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With a wildly entertaining season premiere, Superstore enters the pantheon of the era's great comedies.


With “Cloud 9.0,” Superstore Cements Its Place As One of the Decade’s Great Comedies

With a wildly entertaining season premiere, Superstore enters the pantheon of the era’s great comedies.

Over the course of its fourth season, Superstore transformed itself into something special; what was once a pleasant, mostly unassuming ensemble comedy shifted its tone into something rather radical for the network comedy space. Like Mom on CBS, or The Carmichael Show a few years back, Superstore used its comedy to explore fundamental conflicts of modern society; specifically, the rights of workers in an increasingly corporate, automated world.

[“Cloud 9” is] a true moment of distinction in Superstore‘s growing legacy, another reminder of just how goddamn bold, fearless, and downright effective the comedy is.

This led to a number of meaningfully radical arcs through the season: paternity leave, fair wages, corporate nepotism, and the desperate marketing tactics of big-box stores in the Age of Amazon were all major focal points of Superstore‘s fourth. And it concluded with its biggest creative (and sociopolitical) swing yet; following an extended arc where Cloud 9 workers considered forming a union, “Employee Appreciation Day,” the season finale, saw beloved sass-master Mateo arrested during a union-busting ICE raid at the store, ending with the entire staff watching poor, frightened Mateo driven away in the backseat of an ICE vehicle.

It was a heartbreaking moment, striking display of levity by a comedy already putting its neck on the line by being a network comedy with an actual point of view. The weight of Mateo’s imprisonment is undeniable; it looms large over the fifth season premiere, “Cloud 9.0,” which picks up a mere three hours after his arrest, with the workers of Cloud 9 reeling from the dramatic events of the day at a candlelight vigil for their co-worker. After a rousing rendition of the Pizza Rolls theme song (“pizza in the morning, pizza in the evening…” 90’s kids get it), “Cloud 9.0” observes the ripple effect of the season finale as it reverberates through the store – and in the process, firmly establishes itself as the greatest network comedy airing in 2019.

In a genius move, “Cloud 9.0” accomplishes this through two of its most outlandish characters; Dina and Cheyenne both go through painful stages of denial throughout the season premiere, which help ground the ripped-from-the-headlines nature of Mateo’s experience as an undocumented immigrant caught in the horrific nightmare of detainment. Dina and Cheyenne are both characters that have enjoyed emotional arcs through the series, but their presences are often comedic by definition: Cheyenne fills the space between scenes with hilariously mindless asides, and Dina fantastically fills the role of quasi-antagonist for everyone, the Dwight Schrute that you actually have to take seriously (because Dina don’t give a fuck).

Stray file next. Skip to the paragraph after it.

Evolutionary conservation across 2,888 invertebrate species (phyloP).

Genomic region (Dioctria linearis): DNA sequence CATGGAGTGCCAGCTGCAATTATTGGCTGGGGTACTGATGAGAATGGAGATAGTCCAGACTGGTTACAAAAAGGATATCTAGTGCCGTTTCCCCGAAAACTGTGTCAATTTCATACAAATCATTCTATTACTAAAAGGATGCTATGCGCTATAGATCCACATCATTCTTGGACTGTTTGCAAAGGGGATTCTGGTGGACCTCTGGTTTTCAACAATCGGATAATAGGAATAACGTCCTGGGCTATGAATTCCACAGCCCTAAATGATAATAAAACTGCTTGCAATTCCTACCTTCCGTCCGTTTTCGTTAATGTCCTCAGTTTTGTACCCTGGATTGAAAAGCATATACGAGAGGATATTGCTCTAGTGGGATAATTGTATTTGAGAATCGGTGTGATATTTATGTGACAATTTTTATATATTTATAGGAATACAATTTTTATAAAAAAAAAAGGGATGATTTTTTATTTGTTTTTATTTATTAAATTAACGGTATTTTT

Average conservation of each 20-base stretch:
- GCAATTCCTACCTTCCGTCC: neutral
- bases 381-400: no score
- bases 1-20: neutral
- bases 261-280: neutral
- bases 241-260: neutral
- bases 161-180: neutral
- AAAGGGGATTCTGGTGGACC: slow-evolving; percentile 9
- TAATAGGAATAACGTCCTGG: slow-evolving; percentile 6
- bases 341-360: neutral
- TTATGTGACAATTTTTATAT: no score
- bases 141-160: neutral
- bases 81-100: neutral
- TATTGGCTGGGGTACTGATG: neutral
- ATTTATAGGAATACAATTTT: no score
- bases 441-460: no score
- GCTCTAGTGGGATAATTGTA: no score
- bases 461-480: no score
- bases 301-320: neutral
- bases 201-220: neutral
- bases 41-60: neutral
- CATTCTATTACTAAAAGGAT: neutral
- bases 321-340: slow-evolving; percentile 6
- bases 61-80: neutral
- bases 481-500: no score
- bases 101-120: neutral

Watching Dina scold herself for not being able to guide Mateo away from ICE is quietly strong; though she’s in the right to continue being angry at Garrett (for letting her birds die and lying about it), seeing her project her disappointment in herself onto him is not something “Cloud 9.0” takes lightly, even though she never fully lets her tough facade fall away. Just seeing cracks in the foundation are enough; it is a testament to Jackie Clarke’s script (she also directed the season premiere) and Lauren Ash’s performance alike that it all just works, and Dina’s acerbic ways can give voice to the pain she’s feeling over letting a friend down.

Cheyenne’s arc through “Cloud 9.0” is the obvious highlight; while Glenn is off being tortured by a robot Glen (another wonderful commentary on the increased automation of retail work), Amy is trying to help Cheyenne come to terms with the loss of her best friend. Amy and Cheyenne, after all, were the only people with Mateo the moment he got arrested; and given that Amy’s always taken a big sister-like role with the eternally clueless Cheyenne, it’s only natural to see Amy try to coax Cheyenne into visiting Mateo at the facility where he’s being held.

Nichole Bloom, whose always done fantastic work as Cheyenne (even when the role thins out a bit for comedic purposes), is absolutely stunning in the second half of “Cloud 9.0”; after flipping out on a customer for taking a product off the last display Mateo set up at the store, Amy tries to convince Cheyenne to finally go visit her gossip buddy. Her hesitance and fear speak volumes; both at the intimidation of visiting a loved one in such a depressing situation, and at how responsible the horrific actions of government officials can affect people on a fundamental level. Cheyenne feels, on some level, that she’s failed her closest friend: she couldn’t get him out, and now, is afraid to even go visit him (at one point, she tells Amy about how sad she was visiting her mother in prison, and how she would blame Cheyenne for making the visits depressing affairs).